Loves and life on the Garden Route in South Africa

Through the eyes of volunteer coordinator and crazy cat lady, Sharon

Canned hunting in a nutshell by Chris Mercier November 19, 2013

Filed under: animals,Cats,conservation,lion,Nature,South Africa,wildlife — shadreyer @ 8:28 am
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Canned hunting in a nutshell by Chris Mercier

Canned Lion Hunting in a Nutshell

AFRICAN LION DATA

1.      50 years ago an estimated 100,000 lions roamed across Africa.

2.     Lion habitat has declined by 75% since then and lion numbers have dropped to less than 20,000

3.     Only 9 countries in Africa have more than 1000 lions, while Tanzania alone now has 40% of the whole lion population

4.     The African lion is heading for extinction.

5.     Main driver for lion destruction is the reckless breeding habits of Africa’s human population.  For instance, Kenya had a small population of 5 million people at the end of WW2, but that population has exploded to over 30 million.

6.     Human over- population in rural areas means lions are killed routinely to protect livestock.

7.     Trophy hunting is also a major cause of lion numbers declining, especially since the trophy hunter always wants the magnificent pride male, and once he has been removed, pride cohesion breaks down, with competing males killing all the cubs.  It has been estimated that it can take 7 years before that pride can recover fully from the killing of the pride male.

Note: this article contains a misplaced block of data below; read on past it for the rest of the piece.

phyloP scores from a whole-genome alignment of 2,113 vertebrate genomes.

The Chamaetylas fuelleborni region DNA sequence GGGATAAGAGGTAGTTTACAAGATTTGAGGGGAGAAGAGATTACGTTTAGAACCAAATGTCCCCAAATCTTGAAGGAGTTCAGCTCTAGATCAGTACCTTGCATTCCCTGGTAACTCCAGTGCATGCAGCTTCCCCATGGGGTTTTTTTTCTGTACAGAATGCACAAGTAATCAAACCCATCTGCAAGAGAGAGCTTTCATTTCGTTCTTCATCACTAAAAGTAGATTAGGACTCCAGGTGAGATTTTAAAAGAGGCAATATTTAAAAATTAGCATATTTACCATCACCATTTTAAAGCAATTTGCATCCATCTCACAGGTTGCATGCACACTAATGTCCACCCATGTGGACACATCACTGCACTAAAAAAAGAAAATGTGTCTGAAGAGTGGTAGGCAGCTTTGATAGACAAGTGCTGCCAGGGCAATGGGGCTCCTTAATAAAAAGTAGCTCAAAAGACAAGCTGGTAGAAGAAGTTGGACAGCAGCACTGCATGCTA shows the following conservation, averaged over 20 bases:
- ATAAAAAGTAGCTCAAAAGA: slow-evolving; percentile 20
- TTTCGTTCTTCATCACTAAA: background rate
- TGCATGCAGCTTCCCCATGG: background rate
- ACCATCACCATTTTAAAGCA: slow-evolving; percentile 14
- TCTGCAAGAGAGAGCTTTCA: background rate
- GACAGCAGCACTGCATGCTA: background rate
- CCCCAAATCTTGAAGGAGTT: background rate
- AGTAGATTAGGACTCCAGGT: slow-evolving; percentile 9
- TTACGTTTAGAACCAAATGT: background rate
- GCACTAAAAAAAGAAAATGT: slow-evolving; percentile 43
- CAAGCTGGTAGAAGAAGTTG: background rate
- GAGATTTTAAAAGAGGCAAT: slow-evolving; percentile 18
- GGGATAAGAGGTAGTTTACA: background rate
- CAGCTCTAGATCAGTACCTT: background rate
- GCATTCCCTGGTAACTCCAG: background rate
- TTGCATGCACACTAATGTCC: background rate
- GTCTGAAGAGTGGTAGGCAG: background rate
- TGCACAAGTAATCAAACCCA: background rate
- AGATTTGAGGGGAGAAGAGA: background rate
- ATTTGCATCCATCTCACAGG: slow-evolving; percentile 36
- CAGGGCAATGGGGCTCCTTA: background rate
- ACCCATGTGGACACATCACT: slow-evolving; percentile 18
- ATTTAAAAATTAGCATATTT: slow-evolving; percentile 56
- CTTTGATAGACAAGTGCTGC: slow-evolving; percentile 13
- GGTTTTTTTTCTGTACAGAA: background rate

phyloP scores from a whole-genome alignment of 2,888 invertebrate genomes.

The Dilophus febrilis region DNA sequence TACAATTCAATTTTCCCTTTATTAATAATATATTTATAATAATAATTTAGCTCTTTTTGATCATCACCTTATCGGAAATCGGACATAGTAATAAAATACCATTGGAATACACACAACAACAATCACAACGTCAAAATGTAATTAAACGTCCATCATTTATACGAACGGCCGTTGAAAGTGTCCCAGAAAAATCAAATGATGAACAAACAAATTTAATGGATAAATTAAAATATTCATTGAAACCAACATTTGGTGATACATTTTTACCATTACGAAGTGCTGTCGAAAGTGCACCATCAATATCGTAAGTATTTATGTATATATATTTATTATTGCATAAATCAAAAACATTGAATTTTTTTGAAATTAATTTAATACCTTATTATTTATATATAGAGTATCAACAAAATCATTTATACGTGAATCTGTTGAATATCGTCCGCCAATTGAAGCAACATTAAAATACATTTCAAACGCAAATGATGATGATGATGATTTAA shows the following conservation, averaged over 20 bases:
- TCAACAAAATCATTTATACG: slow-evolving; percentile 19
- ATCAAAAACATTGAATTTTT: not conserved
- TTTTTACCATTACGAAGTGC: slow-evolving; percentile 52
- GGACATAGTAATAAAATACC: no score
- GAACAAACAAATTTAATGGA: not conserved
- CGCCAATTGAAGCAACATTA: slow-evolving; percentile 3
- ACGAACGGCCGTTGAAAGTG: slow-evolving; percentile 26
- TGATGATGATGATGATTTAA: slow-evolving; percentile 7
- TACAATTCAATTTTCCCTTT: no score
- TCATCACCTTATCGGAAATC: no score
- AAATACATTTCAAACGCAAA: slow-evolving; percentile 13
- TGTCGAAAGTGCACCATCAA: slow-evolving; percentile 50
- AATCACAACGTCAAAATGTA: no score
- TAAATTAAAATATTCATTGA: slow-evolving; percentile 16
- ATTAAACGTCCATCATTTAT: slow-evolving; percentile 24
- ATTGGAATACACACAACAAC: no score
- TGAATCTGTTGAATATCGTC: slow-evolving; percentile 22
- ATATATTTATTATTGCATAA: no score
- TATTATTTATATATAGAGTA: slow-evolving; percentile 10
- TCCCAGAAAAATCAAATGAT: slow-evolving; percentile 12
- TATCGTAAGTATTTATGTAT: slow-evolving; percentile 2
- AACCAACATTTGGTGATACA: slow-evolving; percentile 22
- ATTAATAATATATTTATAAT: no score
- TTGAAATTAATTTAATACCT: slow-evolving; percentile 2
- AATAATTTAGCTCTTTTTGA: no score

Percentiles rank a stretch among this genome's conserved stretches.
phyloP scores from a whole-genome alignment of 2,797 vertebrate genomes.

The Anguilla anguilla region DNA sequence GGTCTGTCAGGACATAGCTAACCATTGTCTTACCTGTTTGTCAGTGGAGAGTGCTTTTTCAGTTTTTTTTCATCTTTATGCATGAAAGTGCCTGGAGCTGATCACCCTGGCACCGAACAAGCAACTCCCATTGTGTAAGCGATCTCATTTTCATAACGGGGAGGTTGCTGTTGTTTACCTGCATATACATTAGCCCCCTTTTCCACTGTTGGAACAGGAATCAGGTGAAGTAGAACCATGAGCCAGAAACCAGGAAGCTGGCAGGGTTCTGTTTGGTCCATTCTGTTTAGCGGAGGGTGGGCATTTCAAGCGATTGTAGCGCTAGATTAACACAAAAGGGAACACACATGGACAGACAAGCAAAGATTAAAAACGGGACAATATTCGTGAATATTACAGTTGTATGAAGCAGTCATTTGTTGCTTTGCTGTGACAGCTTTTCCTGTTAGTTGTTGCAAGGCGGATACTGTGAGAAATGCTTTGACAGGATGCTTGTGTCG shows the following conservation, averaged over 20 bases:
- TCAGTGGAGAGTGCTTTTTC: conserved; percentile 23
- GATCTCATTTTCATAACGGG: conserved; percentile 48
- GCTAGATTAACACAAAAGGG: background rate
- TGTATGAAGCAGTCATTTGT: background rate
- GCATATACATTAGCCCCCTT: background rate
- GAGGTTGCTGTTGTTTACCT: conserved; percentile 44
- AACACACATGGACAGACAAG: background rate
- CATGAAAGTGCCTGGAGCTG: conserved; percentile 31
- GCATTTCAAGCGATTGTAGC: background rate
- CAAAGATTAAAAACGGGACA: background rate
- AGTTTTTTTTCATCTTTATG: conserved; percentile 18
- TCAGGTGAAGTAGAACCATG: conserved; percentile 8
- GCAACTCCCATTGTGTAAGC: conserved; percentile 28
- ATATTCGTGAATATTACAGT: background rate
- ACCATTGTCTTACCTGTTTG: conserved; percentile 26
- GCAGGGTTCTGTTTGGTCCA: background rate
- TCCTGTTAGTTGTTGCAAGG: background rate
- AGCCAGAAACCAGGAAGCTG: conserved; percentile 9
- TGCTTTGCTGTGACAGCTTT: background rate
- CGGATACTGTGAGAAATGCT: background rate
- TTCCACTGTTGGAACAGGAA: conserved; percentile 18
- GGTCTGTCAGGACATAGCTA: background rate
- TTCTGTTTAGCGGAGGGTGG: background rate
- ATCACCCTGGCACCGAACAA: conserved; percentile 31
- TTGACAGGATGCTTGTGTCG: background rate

8.     Because hunters have wiped out so many wild lions there is a demand for a constant supply of living targets and lion farming has increased dramatically in South Africa.

9.     In the last fifteen years the number of captive lions in S.A. has increased from almost zero to over 8000.  That is twice as many as there are wild  lions (4000)

10.                      Lion farmers grow out lions for at least three years before they reach huntable size.   To help pay the cost of rearing lions, lion farmers rent out their cubs to be played with by tourists.   And they take in volunteers who pay to be allowed to work at a lion farm (deceitfully described usually as a lion sanctuary)

11.                      What you can do to help the African lion:-

a.     Cub petting.  Do not patronise any tourist resort where cub-petting is allowed.

b.      Volunteers.  Do not volunteer at any facility where breeding of lions takes place.   If there are cubs then it is a lion farm breeding centre.

c.      Write to your MEP.  And ask her to ban the import of African lion/leopard trophies in to Europe.

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